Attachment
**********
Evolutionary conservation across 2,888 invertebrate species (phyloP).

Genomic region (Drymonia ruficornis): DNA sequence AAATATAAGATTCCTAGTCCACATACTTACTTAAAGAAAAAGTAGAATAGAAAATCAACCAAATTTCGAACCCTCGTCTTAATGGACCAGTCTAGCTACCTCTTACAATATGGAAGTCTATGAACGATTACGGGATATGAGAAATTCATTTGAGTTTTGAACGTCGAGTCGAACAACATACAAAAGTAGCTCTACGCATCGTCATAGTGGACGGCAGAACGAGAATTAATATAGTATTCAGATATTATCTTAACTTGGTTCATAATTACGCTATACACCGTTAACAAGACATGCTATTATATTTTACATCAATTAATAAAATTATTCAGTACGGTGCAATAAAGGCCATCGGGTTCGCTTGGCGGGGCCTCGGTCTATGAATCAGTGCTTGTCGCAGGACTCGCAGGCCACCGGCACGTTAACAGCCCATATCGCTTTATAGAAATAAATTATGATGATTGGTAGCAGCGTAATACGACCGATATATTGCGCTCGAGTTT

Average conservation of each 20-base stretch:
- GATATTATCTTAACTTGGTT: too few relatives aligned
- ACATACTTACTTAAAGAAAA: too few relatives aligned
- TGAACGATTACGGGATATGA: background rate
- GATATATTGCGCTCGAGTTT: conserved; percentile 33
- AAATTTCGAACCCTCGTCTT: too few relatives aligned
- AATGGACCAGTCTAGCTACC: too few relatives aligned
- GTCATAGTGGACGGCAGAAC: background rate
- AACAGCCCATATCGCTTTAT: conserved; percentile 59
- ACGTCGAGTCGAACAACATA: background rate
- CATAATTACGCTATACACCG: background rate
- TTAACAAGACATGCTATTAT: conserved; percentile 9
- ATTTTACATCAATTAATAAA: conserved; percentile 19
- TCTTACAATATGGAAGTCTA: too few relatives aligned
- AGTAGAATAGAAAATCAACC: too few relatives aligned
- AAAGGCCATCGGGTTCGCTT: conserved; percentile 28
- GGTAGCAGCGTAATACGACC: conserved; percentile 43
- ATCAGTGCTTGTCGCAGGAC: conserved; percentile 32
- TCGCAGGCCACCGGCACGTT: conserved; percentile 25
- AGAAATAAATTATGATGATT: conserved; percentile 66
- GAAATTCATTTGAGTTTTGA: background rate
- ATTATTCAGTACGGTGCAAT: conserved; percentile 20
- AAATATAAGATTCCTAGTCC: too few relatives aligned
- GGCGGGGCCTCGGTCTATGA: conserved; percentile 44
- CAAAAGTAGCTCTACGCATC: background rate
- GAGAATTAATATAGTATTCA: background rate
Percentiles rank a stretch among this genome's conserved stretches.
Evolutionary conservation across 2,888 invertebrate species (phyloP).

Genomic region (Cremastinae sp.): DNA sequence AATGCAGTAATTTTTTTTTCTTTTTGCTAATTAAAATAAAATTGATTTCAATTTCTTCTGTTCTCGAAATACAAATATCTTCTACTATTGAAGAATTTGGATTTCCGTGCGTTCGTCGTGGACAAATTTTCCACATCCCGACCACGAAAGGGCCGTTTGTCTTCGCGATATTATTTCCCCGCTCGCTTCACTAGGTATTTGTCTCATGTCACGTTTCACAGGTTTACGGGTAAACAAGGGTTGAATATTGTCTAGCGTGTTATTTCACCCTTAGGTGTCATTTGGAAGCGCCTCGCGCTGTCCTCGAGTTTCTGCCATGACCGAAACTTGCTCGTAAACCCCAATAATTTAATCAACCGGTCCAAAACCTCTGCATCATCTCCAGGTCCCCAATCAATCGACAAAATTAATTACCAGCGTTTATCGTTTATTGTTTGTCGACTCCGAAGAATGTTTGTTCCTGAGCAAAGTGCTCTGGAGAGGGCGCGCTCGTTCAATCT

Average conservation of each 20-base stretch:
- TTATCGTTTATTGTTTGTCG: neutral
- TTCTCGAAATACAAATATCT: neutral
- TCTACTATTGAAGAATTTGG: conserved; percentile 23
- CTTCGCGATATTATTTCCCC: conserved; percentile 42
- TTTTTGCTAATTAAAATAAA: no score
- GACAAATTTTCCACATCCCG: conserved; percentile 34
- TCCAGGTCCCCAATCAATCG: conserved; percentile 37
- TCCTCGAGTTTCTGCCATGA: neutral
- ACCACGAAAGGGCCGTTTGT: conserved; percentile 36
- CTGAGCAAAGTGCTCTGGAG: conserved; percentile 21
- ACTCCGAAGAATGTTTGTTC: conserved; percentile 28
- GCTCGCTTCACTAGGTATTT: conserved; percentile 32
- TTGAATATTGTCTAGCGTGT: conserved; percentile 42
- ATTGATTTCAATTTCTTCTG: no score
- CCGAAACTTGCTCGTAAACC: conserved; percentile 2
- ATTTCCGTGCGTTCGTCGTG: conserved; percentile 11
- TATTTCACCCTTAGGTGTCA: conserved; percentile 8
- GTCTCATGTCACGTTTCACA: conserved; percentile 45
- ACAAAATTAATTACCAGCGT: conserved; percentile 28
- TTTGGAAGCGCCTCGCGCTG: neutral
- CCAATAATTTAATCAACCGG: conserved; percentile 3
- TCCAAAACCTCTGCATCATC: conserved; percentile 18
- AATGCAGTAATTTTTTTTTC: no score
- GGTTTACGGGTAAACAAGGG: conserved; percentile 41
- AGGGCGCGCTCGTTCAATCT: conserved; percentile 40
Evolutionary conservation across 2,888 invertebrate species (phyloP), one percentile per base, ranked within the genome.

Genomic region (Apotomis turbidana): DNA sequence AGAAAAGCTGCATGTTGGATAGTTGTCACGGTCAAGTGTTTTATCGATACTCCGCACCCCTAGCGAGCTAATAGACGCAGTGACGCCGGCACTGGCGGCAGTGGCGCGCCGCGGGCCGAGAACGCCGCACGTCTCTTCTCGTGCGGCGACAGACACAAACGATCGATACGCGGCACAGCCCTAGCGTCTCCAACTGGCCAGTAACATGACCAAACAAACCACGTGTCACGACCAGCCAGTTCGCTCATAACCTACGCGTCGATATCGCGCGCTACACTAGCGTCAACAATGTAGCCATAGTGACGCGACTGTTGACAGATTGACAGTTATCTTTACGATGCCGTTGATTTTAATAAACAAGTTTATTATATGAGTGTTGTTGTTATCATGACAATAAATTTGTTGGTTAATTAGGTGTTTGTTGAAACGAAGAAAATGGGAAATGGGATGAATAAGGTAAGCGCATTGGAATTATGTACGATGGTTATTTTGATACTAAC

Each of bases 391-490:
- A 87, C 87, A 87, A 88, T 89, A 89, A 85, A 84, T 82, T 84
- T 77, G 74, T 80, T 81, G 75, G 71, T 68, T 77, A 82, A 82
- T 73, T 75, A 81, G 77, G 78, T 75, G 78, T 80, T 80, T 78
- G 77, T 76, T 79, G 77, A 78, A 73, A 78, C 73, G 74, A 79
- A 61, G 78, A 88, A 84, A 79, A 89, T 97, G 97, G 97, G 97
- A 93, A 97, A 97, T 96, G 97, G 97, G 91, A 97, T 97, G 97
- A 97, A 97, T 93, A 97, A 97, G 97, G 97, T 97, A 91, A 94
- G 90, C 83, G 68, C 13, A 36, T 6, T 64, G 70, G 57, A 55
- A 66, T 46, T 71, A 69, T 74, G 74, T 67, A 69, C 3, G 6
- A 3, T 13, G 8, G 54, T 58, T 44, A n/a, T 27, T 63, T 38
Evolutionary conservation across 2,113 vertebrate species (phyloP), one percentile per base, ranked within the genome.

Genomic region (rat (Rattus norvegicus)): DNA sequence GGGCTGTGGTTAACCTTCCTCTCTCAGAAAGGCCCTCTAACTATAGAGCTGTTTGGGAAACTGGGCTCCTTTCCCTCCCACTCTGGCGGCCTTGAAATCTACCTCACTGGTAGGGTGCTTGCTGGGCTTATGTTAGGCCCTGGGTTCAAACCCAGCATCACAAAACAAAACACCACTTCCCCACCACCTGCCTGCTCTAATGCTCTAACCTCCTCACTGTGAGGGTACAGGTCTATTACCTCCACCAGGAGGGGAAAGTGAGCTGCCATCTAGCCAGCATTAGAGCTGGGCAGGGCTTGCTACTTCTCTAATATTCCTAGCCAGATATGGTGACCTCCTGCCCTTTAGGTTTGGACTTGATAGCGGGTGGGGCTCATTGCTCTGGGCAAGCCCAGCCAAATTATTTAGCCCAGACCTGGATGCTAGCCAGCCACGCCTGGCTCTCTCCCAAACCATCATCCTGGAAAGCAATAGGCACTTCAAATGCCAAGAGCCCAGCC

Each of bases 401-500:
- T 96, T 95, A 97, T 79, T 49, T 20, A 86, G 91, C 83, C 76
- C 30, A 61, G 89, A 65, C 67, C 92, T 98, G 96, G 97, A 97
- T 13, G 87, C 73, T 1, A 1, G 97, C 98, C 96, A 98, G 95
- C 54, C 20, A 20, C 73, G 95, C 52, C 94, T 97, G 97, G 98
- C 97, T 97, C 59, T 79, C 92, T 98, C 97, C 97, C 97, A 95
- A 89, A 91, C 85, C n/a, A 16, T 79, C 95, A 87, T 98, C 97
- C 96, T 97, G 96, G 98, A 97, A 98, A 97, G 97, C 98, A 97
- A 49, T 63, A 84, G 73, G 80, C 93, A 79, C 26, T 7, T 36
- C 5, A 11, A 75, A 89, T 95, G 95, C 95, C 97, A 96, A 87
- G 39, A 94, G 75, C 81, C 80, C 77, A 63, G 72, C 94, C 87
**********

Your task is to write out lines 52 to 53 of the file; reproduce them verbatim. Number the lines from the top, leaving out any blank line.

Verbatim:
- TTTGGAAGCGCCTCGCGCTG: neutral
- CCAATAATTTAATCAACCGG: conserved; percentile 3